The INA has just released the results of their 2014 Nanny Salary and Benefits Survey. Are you paying your nanny enough?
Am I paying my nanny appropriately? To answer this question, the International Nanny Association has released the results of their 2014 Nanny Salary and Benefits survey, done in conjunction with Survey Design & Analysis, a professional research firm.
The purpose of this annual survey is to collect data on the state of the nanny industry, to see if the profession is keeping up with the economic gains in the US. A new twist is that for the first time, the survey included international data, especially from Australia. Australian salaries are a bit higher than the US. One online source, quoted $15-$25 per hour or an average of $20 for an Australian nanny. Some of the new questions this year were designed to determine how additional training and experience affects salaries.
Comparisons were made back to the 2012 INA Nanny Salary and Benefits survey to highlight trends.
Only 8% of responders were live-in nannies, a trend we have definitely seen in Arizona, where live-in nanny placements have become increasingly rare. Also not surprisingly, 85% of respondents have some college education, and three fourths work full-time. The percent of full-time nannies is up 7% since 2012. Happily, 67% have a written work agreement in place, but this number goes up to 80% if they were placed by a ‘brick and mortar’ agency like Caring Nannies. Caring Nannies sees a written working agreement essential for long term satisfaction and longevity in the nanny/family relationship. However, only half of the respondents reported that what they’re actually doing on a daily basis matches their written list of duties.
Reporters included 38% who described themselves as nanny/house managers. 72% have more than 5 years of experience in the profession.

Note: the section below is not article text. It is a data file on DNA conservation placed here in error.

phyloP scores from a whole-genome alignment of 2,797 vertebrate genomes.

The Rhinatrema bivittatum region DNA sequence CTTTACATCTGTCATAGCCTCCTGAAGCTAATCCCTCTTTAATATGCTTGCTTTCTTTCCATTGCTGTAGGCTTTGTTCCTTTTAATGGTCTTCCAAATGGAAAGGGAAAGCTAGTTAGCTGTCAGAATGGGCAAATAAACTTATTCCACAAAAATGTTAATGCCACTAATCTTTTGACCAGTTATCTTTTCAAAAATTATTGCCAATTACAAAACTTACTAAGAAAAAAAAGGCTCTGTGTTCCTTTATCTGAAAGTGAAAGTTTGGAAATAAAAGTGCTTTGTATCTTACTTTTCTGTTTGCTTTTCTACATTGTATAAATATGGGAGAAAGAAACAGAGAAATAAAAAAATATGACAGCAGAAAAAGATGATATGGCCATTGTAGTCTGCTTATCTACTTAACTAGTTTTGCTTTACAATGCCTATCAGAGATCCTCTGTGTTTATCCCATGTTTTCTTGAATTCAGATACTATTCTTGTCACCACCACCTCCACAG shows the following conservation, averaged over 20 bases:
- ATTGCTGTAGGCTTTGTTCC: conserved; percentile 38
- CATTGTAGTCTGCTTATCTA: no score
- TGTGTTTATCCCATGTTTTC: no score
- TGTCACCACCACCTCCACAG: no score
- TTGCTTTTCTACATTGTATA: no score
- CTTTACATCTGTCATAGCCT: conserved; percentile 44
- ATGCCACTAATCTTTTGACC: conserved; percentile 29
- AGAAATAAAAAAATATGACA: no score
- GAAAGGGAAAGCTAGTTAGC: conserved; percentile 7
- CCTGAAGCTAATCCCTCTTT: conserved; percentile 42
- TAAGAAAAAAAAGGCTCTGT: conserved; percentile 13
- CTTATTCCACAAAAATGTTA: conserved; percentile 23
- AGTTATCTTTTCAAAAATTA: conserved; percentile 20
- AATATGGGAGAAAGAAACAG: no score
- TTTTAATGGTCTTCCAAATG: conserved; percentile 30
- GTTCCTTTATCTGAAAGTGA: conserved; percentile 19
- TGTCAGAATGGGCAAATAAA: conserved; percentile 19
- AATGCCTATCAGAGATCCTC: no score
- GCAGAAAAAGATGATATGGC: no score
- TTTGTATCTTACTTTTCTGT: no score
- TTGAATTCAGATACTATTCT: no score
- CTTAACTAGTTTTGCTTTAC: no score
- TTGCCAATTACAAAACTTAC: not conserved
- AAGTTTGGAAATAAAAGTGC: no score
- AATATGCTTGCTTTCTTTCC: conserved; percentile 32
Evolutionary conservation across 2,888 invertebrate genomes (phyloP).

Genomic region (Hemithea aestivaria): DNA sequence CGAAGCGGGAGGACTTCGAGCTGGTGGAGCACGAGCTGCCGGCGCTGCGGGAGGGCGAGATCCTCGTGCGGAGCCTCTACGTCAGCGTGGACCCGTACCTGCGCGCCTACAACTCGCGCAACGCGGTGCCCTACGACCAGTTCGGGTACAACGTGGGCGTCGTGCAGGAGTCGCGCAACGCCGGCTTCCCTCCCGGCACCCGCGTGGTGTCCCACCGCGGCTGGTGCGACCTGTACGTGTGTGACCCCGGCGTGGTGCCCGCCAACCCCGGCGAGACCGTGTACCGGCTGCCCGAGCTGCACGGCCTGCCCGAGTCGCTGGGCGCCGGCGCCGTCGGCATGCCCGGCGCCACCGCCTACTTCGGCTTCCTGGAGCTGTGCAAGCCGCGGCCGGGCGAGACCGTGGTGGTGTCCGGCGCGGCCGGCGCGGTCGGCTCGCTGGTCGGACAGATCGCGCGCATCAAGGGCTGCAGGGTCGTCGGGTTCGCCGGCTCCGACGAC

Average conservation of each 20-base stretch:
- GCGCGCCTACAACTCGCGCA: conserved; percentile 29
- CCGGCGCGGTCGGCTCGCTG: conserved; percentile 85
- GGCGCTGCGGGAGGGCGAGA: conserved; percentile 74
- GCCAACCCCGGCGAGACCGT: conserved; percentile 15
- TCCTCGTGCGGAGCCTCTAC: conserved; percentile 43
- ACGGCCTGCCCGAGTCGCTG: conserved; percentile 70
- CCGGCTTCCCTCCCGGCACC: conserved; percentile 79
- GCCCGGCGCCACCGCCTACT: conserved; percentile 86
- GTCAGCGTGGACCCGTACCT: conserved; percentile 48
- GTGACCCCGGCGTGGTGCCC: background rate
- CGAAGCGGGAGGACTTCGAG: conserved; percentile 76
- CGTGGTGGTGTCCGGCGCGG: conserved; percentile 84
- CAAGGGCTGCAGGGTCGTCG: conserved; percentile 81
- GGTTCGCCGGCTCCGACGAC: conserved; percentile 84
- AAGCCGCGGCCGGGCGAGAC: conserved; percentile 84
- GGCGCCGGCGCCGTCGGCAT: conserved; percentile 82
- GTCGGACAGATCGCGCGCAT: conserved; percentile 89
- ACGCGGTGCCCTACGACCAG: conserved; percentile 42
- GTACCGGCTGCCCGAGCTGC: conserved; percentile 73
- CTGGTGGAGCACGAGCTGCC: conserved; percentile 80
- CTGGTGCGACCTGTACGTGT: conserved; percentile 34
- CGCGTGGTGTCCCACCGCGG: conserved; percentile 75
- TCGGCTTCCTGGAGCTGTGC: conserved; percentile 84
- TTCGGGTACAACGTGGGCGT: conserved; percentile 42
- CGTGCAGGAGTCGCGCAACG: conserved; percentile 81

Additional salary findings-
- The average salary families are paying the nanny is $18.66, which is up $1 from 2012
- Salary increases are up – 49% got increases in the past 12 months, compared to only 38% in a more cautious 2012.
- The more experienced and educated nannies tend to get the higher salaries. No surprise there.
- Annual bonuses hit 60%, up from 53% in 2011.
- Families paying their nannies legally topped out at 64%.
- In 2012, 66% of nannies received paid holidays, now down to 57%, and 62% get a paid vacation.
- “Guaranteed pay”, when the family is paying the nanny while on an extended trip, or when Grandma comes to town, is at 71%.
- Health Insurance is still an unusual benefit for the nanny profession, staying at 10% for full health insurance and 12% for partial. This is an area for employers to consider, as it gives the family and the nanny healthy tax breaks ,initiated in 2012 for employer provided health insurance.
Where are nannies finding their jobs?
39% got their current job through brick and mortar nanny referral agencies, and 34% online, a 10% increase from 2012.
The INA tells us that “Survey Design and Analysis’ concluded that improved economic conditions are evident in the nanny industry; with higher hourly rate, more bonuses, more full time work.” So, most families are paying their nanny appropriately, according to the survey.
They see technology changing the industry via greater use of online classes, online job postings, and more families paying their nanny via payroll services. Education level and experience of nannies and most aspects of the nanny job have stayed constant since 2011.
See the complete survey at 2014_INA_Salary and Benefits Survey.